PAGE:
UNITED STATES NEWS

Few clues emerge on fate of teens missing on fishing trip

Jul 28, 2015, 4:54 AM

People gather during a candlelight vigil and paper balloon release at Jupiter Inlet Park, Monday, J...

People gather during a candlelight vigil and paper balloon release at Jupiter Inlet Park, Monday, July 27, 2015, for teenagers Austin Stephanos and Perry Cohen in Jupiter, Fla. The teens were last seen Friday afternoon buying fuel near Jupiter and were believed to have been heading toward the Bahamas. (Thomas Cordy/The Palm Beach Post via AP)

(Thomas Cordy/The Palm Beach Post via AP)

JUPITER, Fla. (AP) — Rescuers endured a fourth night of an anxious search for two young Floridians born and bred as boaters who went missing on the high seas.

The Coast Guard scoured an area the size of West Virginia with no sign of the boaters by early Tuesday. Petty Officer Anthony Soto said Tuesday that the search area remains 50 miles off the coast of Jacksonville and expands as far north as Savannah, Georgia, and as far south as Cape Canaveral.

The 14-year-old boys’ vessel was found capsized on Sunday morning. But relatives and friends of the teens were clinging to hope that the expertise they acquired boating and fishing in their short lives was enough to keep them alive while apparently lost in the Atlantic.

“This isn’t something that he’s new at,” said Carly Black, the mother of Austin Stephanos, in an interview with television station WPBF. “I think they feel better on the boat than they do on land.”

The mother said she wouldn’t even “bat an eye” about the boys’ ability to survive at sea.

Nick Korniloff, stepfather of the other teen, Perry Cohen, said the boys had been “raised on the water,” knew how to navigate safely, and were more passionate about the sea than anything else.

“If you put two pretty girls in front of them and two fishing rods, they’d grab the fishing rods first,” the stepfather said.

The ordeal began as a teenage summer adventure: The boys were last seen Friday afternoon buying $110 worth of fuel near Jupiter and were believed to have been heading toward the Bahamas. Thunderstorms and heavy rains were forecast in the Jupiter area later Friday afternoon. However, Coast Guard Capt. Mark Fedor called it “typical South Florida weather” that didn’t provide an immediate answer to what happened to the teens.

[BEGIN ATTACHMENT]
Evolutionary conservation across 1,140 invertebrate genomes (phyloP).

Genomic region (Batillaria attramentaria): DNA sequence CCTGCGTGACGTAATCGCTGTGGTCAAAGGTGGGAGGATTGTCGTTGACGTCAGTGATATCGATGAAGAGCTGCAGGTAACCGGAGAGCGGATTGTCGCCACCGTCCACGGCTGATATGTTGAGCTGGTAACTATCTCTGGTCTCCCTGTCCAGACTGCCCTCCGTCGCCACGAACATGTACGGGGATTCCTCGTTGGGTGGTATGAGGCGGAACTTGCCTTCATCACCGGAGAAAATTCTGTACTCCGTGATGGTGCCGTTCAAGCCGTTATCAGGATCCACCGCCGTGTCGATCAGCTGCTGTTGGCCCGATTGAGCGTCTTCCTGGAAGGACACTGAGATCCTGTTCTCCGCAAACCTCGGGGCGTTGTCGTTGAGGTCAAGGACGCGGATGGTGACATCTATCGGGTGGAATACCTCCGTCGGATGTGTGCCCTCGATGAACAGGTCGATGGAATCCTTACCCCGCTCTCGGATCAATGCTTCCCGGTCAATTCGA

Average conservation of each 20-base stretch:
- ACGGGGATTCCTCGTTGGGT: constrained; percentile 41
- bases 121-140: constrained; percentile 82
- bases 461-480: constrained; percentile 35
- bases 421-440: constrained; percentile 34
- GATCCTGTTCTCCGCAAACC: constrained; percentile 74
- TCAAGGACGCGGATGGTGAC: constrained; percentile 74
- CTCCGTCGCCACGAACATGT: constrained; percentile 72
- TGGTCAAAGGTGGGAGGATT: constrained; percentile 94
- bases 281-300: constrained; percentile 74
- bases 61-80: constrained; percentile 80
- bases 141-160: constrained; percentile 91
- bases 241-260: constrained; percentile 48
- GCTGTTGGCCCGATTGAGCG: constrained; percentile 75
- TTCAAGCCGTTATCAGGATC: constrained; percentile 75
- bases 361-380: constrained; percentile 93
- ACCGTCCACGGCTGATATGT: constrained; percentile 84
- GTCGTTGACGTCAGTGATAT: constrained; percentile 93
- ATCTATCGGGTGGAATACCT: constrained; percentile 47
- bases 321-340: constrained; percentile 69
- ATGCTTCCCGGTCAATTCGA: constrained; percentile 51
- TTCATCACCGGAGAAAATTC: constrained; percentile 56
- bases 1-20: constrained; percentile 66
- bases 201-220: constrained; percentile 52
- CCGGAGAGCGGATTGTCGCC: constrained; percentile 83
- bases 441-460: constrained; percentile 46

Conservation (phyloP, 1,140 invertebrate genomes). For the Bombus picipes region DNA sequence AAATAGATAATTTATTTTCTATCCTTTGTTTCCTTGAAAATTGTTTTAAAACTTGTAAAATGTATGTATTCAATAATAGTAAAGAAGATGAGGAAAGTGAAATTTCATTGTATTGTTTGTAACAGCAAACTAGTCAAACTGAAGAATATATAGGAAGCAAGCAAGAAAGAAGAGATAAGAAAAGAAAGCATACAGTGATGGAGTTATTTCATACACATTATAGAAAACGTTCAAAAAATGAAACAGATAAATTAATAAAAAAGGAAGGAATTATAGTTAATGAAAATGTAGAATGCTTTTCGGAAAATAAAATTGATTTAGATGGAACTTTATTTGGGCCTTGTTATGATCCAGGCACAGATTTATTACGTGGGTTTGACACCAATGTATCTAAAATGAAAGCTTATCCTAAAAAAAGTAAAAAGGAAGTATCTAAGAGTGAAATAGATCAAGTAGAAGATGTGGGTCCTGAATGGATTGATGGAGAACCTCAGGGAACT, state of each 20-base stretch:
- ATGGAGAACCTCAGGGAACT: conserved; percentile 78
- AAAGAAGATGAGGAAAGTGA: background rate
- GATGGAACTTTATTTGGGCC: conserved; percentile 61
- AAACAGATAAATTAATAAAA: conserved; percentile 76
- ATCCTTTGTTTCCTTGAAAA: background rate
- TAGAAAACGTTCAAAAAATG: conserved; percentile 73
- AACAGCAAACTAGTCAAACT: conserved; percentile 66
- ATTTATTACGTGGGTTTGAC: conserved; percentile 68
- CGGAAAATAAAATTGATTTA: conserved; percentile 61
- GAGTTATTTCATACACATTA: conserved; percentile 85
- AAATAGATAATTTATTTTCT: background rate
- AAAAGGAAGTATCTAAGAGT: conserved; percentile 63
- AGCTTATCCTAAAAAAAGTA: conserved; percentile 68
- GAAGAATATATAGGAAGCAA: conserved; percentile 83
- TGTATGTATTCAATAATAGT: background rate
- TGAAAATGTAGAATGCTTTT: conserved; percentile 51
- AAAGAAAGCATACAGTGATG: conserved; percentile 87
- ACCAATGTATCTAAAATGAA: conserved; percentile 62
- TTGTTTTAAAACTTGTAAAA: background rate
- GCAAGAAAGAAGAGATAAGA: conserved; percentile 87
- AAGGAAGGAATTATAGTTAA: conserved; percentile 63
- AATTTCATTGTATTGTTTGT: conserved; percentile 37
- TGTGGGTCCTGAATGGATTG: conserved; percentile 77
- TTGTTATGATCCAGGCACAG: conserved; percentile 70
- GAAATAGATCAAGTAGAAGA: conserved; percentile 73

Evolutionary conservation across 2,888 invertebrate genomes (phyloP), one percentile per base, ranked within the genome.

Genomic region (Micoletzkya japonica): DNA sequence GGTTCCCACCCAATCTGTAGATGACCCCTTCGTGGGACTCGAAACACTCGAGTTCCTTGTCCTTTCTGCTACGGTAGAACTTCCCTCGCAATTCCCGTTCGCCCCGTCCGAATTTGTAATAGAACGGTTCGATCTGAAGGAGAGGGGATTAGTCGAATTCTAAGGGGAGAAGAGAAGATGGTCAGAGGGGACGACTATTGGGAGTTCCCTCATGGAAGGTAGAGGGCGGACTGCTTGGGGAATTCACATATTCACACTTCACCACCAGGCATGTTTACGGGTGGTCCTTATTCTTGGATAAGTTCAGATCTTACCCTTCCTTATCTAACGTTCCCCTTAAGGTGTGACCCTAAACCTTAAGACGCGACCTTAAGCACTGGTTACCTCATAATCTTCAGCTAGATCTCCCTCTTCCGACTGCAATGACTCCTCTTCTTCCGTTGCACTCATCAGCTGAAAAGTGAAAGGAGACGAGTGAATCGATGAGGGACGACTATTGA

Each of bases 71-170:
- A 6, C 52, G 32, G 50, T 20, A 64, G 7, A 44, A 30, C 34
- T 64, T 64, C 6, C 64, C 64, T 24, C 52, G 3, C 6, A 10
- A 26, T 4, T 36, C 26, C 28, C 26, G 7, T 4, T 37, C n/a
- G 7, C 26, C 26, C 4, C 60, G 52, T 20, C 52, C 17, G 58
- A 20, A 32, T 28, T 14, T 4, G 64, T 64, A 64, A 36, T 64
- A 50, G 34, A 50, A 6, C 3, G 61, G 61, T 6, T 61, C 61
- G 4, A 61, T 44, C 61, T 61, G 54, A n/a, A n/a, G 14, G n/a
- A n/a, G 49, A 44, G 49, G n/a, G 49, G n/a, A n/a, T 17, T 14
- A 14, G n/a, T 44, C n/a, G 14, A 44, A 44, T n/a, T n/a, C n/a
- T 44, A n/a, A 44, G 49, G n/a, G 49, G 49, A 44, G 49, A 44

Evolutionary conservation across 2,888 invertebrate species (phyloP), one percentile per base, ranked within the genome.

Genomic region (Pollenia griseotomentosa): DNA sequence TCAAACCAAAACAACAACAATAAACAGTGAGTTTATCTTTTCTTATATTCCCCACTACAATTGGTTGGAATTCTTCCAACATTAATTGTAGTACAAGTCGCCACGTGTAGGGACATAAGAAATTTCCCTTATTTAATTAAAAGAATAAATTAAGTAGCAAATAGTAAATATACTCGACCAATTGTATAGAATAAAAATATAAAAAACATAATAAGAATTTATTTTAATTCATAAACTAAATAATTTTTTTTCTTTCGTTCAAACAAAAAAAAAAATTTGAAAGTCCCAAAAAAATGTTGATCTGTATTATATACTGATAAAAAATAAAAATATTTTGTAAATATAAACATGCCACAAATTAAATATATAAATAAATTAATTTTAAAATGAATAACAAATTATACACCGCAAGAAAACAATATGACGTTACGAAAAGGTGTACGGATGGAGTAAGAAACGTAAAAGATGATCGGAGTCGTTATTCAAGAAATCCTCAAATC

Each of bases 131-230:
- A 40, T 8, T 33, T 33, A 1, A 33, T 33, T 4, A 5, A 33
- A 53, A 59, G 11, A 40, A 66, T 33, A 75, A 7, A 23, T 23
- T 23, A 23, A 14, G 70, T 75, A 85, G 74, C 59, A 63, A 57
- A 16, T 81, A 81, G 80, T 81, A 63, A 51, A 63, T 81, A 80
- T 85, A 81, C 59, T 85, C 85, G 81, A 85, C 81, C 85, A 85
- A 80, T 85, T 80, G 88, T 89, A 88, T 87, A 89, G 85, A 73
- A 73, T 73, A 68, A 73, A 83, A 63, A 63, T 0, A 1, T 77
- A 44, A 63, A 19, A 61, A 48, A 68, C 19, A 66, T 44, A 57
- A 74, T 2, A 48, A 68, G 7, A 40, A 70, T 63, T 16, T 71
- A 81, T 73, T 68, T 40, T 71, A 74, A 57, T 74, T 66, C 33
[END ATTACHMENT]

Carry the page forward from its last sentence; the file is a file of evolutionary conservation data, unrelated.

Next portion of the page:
The Coast Guard was alerted at 5 p.m. that the boys were overdue, and the search began. The 19-foot boat was found Sunday, capsized, off Ponce Inlet, more than 180 miles north of where the boys started their journey. The search has continued, day and night, with areas of concentration moving based on the Gulf Stream and ocean conditions. Coast Guard officials have most recently been focusing on waters off northeast Florida and said they had no intention of quitting yet.

“Our intentions are to continue to search aggressively,” Fedor said Monday evening, adding that the decision is being reevaluated daily. Earlier Monday, Coast Guard Petty Officer Steve Lehmann said the search was going on under “the highest level of optimism.” He declined to say how long it would continue. Searchers were using helicopter, boat and airplane, and local authorities and the USS Carney also joined the efforts to locate the boys.

“We need every clue and we need everyone’s help,” Korniloff said.

The teens’ families pledged a $100,000 reward in the search and a famous neighbor — NFL Hall of Famer Joe Namath — promised to continue searching local beaches in hopes of finding clues.

“It’s a lot of water out there,” Namath said. “We just keep on looking till we get an answer.”

Though the boys’ boat was overturned it did not appear damaged. No foul play was suspected. One life jacket was found near the boat, though it was unclear how many life jackets had been on board.

Water temperatures were warm and not cited as a factor in the boys’ survival.

Florida requires minors to have boating safety instruction in order to operate a boat of 10 horsepower or greater, but no licenses are issued. It was not immediately clear whether the boys had undergone a safety class. Korniloff said he was focused on finding the boys and wouldn’t comment on questions about whether 14-year-olds should be allowed to venture so far alone.

Still, Lehmann said boaters of any age and experience level could encounter danger.

“Regardless of how experienced you are in the water, things can happen,” he said. “Things befall even the most surefooted of mariners.”

___

Follow Matt Sedensky on Twitter at http://twitter.com/sedensky .

Copyright © The Associated Press. All rights reserved. This material may not be published, broadcast, rewritten or redistributed.

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Few clues emerge on fate of teens missing on fishing trip